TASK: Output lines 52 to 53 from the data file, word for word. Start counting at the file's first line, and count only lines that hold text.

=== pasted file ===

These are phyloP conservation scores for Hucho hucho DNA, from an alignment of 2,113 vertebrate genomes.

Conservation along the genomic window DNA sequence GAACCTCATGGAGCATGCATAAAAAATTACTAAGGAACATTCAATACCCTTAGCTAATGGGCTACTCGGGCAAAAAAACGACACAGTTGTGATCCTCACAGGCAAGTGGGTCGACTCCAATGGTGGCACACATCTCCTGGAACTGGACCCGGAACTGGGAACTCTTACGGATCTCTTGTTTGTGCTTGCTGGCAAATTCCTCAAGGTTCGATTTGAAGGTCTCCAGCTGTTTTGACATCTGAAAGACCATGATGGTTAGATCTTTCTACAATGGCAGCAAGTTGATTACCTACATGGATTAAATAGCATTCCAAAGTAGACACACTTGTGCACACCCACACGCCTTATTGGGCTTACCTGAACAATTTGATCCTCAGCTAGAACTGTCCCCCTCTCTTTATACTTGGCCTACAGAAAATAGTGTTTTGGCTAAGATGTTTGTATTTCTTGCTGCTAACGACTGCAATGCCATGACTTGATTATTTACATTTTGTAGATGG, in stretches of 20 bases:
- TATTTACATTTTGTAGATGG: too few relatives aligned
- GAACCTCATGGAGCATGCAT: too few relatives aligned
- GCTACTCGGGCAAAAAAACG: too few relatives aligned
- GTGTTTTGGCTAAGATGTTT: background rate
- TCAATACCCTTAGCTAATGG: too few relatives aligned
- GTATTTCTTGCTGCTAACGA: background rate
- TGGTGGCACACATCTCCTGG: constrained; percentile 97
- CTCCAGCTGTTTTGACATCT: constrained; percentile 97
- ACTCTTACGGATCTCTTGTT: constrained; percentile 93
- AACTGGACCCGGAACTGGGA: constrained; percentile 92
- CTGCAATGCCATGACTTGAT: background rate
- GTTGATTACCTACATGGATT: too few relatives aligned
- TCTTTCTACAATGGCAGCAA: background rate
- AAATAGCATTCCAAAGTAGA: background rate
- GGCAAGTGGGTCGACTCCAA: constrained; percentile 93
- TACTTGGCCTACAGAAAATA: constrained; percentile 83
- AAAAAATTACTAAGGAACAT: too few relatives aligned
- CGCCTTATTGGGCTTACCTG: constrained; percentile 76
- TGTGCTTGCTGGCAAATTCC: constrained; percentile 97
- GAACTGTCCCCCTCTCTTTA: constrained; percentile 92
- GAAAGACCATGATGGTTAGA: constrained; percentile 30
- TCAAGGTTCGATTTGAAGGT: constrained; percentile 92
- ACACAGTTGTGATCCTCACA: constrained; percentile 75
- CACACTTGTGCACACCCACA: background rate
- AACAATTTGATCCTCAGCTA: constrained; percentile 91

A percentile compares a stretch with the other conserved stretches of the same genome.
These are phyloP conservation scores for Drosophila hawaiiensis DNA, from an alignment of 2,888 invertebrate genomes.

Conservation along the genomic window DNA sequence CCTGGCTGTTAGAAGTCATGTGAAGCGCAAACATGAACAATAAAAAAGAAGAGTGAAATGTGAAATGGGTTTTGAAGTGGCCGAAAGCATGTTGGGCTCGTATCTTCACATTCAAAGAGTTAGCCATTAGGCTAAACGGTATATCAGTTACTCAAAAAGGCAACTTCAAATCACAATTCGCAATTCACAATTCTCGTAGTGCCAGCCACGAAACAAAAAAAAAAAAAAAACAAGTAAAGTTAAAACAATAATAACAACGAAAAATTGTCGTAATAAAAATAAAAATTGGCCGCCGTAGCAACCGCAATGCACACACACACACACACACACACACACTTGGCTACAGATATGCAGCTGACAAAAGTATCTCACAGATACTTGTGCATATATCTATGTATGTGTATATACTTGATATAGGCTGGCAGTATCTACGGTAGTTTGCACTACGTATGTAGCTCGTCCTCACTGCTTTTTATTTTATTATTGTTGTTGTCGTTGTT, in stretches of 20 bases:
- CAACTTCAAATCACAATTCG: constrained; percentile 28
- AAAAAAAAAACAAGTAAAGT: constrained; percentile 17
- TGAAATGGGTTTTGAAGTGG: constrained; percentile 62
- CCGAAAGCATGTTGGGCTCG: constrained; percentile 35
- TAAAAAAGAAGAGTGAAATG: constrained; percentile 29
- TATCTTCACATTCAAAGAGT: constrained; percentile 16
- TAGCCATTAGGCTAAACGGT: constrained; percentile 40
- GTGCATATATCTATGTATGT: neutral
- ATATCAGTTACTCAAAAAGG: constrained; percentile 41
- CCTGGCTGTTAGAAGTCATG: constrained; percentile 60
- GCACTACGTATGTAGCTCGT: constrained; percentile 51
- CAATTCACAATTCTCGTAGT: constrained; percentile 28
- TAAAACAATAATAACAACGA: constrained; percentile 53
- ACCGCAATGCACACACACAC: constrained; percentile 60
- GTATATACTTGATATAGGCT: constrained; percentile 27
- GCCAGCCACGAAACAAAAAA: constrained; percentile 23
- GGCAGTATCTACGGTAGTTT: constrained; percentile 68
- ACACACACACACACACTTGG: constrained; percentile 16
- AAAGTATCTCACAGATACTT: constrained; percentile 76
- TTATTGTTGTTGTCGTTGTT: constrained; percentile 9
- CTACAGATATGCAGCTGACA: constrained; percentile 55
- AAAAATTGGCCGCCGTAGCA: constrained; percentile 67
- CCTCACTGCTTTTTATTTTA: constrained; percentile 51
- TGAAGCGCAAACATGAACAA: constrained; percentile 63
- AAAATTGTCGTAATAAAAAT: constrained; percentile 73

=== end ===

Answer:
- AAAAATTGGCCGCCGTAGCA: constrained; percentile 67
- CCTCACTGCTTTTTATTTTA: constrained; percentile 51